Immune-Mediated Hemolytic Anemia
Immune-mediated hemolytic anemia (IMHA) is a leading cause of anemia in dogs. Red blood cells normally responsible for carrying oxygen throughout the body are destroyed by the body’s own immune defenses. This destruction of red blood cells is triggered when the immune system creates antibodies against components on the surface of the red blood cells. The reason for the immune reaction to the red blood cells is unknown, but may be associated with the administration of certain medications.
Breeds of dogs most likely to be affected include poodles, Old English Sheepdogs, Irish Setters and Cocker Spaniels, although any dog may develop the disease. The disease usually affects dogs between the ages of two and eight years old, but is more common in female dogs.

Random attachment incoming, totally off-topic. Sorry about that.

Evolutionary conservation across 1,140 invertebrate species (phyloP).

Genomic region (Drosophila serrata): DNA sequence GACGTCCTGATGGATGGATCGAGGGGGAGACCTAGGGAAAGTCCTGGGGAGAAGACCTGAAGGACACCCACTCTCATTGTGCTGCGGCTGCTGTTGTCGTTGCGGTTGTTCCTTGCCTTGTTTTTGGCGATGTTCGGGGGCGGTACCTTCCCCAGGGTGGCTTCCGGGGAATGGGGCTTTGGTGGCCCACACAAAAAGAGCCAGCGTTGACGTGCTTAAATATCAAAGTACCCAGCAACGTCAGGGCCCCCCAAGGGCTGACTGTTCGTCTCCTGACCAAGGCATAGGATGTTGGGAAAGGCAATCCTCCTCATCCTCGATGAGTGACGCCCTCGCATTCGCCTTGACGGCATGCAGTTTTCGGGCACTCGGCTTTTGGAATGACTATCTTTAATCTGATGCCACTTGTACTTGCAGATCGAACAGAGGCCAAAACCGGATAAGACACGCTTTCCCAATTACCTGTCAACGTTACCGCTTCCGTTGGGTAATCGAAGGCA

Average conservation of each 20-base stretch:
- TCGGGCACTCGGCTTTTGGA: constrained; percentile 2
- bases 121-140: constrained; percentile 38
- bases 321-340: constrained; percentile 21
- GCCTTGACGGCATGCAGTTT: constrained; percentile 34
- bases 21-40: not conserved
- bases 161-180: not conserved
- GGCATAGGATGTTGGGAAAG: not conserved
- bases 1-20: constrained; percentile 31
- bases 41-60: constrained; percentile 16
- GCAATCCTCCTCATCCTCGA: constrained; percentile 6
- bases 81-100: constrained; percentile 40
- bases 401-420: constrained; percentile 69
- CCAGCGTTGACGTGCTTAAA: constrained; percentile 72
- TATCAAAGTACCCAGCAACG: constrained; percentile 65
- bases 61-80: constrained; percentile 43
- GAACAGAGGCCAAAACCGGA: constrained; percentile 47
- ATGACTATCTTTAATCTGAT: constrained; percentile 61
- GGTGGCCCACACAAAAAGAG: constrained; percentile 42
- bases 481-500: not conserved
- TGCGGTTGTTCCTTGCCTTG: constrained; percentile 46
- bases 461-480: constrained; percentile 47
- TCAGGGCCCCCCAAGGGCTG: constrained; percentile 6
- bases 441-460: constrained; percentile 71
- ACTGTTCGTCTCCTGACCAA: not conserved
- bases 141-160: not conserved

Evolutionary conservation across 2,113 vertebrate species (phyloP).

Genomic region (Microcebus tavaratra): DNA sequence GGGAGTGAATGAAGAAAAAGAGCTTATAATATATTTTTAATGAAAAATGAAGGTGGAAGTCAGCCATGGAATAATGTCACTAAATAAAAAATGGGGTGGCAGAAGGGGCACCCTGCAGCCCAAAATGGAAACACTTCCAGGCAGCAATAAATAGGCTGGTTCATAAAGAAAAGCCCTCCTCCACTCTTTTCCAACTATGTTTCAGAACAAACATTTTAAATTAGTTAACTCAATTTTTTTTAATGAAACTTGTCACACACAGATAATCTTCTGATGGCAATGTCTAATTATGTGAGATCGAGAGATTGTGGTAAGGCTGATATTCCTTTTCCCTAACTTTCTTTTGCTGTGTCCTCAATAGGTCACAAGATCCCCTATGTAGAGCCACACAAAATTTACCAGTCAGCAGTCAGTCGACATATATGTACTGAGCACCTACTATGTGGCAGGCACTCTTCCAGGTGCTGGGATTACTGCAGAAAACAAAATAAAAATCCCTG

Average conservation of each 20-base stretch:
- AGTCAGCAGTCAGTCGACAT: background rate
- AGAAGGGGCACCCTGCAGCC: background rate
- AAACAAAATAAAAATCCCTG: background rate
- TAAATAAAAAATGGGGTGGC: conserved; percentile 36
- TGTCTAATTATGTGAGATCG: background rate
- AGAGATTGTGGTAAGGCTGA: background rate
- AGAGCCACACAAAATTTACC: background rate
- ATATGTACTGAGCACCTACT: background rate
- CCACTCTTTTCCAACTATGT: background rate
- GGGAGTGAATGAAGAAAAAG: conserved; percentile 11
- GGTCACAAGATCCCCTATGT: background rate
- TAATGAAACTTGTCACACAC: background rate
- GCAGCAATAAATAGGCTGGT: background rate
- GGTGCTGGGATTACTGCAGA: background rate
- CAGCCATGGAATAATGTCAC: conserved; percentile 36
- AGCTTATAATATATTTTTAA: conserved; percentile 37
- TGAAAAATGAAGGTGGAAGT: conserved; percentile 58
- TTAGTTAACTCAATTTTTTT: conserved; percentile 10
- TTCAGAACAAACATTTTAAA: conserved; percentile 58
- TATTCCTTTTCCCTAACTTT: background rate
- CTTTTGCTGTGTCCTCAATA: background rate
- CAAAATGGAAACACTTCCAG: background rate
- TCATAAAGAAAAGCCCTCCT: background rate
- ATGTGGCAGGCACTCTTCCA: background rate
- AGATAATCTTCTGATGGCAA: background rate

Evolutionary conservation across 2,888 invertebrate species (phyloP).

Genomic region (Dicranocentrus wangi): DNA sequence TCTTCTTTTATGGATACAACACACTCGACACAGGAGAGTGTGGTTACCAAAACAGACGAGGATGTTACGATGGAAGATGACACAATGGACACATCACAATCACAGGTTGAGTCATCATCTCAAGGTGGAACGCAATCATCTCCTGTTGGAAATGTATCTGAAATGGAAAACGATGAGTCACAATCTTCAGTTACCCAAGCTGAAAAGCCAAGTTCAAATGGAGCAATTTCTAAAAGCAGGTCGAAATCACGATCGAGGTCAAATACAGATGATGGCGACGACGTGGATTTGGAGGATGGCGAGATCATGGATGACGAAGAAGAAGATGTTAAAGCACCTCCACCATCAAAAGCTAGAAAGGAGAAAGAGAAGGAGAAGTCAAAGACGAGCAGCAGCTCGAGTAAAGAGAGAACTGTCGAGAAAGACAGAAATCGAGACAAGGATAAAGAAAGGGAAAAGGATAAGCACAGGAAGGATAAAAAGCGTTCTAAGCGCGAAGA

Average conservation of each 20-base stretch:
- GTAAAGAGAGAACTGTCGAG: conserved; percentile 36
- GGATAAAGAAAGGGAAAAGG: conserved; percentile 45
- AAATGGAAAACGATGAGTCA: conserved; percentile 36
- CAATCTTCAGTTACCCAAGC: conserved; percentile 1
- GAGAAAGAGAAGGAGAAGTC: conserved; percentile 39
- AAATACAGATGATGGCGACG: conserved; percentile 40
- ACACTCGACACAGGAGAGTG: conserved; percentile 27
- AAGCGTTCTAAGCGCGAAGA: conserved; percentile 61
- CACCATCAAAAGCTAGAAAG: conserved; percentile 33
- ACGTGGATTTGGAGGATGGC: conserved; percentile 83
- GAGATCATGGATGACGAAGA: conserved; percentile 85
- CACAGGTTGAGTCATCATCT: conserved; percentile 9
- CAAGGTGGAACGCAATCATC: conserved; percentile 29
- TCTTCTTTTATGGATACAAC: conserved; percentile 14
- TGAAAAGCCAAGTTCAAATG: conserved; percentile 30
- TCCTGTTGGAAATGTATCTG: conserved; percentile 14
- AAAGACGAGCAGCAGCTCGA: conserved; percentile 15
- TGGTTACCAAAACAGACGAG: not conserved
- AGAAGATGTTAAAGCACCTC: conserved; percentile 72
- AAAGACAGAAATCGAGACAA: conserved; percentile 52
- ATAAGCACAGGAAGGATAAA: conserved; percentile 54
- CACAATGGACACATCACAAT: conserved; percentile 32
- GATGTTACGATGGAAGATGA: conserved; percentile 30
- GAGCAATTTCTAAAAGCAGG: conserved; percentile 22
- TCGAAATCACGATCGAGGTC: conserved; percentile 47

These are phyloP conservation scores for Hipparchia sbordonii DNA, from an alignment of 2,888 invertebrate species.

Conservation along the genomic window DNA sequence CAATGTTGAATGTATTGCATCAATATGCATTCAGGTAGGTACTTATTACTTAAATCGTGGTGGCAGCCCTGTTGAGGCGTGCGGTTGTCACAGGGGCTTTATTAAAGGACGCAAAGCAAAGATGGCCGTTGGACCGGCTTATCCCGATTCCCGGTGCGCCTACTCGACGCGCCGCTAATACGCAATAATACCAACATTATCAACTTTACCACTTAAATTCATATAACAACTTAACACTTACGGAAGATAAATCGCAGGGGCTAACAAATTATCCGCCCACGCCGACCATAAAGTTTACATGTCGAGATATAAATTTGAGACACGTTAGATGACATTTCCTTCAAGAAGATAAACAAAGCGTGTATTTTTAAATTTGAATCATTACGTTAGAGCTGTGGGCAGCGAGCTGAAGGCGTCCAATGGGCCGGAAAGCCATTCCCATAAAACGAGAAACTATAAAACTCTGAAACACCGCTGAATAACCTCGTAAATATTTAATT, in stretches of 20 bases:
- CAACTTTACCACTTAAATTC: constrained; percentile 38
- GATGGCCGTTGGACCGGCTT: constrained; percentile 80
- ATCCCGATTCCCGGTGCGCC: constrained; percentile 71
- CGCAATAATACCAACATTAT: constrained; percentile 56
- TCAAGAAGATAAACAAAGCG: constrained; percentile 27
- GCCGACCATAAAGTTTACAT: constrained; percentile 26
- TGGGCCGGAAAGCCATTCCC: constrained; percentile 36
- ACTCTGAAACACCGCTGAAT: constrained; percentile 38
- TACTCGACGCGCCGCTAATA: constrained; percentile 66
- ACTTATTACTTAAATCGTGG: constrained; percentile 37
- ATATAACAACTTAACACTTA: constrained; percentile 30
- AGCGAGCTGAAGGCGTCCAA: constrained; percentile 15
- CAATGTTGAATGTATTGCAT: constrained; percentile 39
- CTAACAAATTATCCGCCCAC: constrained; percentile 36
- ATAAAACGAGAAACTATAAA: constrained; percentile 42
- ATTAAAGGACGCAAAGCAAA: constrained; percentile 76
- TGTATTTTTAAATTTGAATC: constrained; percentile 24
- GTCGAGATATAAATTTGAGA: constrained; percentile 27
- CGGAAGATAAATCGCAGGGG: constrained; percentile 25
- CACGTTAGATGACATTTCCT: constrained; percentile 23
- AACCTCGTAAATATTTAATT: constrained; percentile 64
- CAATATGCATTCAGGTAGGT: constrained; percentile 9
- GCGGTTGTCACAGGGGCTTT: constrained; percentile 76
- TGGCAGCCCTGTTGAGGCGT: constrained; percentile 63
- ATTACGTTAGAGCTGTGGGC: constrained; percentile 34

The most common symptoms of IMHA include an increased sensitivity to cold (leading dogs to warm locations), decreased appetite, weakness, depression, vomiting, diarrhea and pale or yellow colored gums and eyes. The yellow discoloration, or jaundice, is a result of the breakdown of red blood cells. Another sign of red blood cell break down is hemoglobinuria, or the production of a dark orange or brown colored urine.
A diagnosis of IMHA is especially likely in female dogs with signs of a hemolytic anemia. The veterinarian can also find laboratory signs, which suggest hemolytic anemia by submitting a blood sample. A Coomb’s test can determine whether the immune system of the pet is involved.
Immune-mediated hemolytic anemia is treated with a combination of glucocorticoids, such as dexamethasone and prednisone. These medications decrease the immune response, preventing the destruction of red blood cells. Other medications are also used to treat the disease, including cimetidine and danazol. Your veterinarian will choose the combination that is most appropriate for your pet.